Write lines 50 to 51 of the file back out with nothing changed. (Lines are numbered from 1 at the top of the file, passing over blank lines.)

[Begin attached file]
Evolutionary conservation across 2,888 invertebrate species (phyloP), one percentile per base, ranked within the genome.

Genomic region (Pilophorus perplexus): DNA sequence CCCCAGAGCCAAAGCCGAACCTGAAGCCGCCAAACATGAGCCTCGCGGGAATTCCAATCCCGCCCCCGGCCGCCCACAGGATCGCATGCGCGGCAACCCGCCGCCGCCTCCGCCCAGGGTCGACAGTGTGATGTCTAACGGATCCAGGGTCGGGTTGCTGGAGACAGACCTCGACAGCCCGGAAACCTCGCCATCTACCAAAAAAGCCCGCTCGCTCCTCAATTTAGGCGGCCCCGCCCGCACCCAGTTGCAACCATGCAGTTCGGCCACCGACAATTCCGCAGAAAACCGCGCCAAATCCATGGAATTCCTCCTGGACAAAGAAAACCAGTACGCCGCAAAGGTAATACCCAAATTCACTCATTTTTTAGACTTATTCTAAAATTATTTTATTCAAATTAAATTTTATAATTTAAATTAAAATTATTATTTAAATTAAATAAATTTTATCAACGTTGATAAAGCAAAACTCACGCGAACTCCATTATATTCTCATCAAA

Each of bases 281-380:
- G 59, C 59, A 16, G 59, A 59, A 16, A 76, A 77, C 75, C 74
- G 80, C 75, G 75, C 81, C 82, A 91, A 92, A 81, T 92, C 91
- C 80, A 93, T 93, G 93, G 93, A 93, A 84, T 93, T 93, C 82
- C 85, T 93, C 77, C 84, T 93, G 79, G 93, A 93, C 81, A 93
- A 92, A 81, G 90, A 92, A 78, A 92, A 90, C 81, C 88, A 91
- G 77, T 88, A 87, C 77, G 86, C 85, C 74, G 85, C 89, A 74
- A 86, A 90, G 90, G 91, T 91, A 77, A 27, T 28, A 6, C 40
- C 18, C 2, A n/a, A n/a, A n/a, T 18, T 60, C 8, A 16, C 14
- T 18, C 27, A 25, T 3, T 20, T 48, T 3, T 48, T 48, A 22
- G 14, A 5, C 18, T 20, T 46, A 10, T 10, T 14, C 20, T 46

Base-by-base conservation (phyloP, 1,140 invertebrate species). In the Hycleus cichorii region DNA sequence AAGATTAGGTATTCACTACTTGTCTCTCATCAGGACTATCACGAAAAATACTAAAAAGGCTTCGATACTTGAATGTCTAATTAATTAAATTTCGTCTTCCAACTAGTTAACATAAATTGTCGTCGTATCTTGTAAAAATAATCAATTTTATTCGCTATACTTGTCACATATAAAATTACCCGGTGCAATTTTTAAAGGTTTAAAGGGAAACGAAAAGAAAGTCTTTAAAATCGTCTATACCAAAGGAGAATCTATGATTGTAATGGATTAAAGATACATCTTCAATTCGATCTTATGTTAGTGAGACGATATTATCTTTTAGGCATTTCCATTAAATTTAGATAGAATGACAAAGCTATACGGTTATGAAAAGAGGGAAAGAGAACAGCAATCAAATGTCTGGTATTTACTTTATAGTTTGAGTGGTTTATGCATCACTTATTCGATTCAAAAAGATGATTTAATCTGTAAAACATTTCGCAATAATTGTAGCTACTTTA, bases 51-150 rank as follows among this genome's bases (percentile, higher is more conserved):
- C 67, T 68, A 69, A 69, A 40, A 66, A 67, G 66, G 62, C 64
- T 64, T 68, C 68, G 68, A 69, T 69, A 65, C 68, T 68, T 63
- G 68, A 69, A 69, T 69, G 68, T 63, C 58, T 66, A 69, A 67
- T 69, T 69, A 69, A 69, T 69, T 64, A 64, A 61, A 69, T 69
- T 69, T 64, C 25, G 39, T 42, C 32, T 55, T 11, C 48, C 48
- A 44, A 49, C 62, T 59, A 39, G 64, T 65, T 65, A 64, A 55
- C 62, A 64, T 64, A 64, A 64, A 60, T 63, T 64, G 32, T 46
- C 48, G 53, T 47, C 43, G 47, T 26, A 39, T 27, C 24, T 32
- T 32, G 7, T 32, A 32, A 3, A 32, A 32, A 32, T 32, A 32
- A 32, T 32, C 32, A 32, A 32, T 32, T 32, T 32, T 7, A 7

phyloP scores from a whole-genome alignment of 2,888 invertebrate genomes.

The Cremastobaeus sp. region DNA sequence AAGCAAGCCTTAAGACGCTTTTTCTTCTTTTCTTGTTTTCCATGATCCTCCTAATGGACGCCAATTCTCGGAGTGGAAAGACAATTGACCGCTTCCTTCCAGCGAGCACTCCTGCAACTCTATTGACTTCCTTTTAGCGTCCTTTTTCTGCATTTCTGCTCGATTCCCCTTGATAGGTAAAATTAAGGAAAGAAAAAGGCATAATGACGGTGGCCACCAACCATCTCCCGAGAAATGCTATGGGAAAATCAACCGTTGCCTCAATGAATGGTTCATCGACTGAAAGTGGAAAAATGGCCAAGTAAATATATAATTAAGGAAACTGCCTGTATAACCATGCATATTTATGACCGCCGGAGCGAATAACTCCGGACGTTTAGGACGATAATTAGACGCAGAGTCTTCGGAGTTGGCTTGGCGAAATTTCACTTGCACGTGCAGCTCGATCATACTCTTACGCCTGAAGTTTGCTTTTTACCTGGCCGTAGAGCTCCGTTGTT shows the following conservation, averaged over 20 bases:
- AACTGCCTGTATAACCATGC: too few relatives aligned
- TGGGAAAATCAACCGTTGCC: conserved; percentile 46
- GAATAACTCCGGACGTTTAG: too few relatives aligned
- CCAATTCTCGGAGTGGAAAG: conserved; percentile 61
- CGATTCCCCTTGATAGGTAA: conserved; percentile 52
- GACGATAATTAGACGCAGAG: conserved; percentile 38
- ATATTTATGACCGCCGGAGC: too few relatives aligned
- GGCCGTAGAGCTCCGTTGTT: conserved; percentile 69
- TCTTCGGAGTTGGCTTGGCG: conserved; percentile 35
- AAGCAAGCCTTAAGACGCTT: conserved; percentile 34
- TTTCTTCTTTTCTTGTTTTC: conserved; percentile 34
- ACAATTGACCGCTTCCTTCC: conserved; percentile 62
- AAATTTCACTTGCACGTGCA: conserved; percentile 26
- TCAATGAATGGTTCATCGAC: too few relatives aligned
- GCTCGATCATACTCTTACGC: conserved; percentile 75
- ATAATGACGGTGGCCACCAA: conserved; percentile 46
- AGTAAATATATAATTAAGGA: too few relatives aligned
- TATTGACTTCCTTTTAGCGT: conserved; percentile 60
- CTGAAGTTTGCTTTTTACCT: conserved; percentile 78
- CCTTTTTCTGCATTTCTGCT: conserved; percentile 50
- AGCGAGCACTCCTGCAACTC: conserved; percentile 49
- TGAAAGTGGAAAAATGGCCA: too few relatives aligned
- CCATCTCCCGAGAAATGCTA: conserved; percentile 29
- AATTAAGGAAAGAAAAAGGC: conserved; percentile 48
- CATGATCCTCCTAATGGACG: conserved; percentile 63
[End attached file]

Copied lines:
- AATTAAGGAAAGAAAAAGGC: conserved; percentile 48
- CATGATCCTCCTAATGGACG: conserved; percentile 63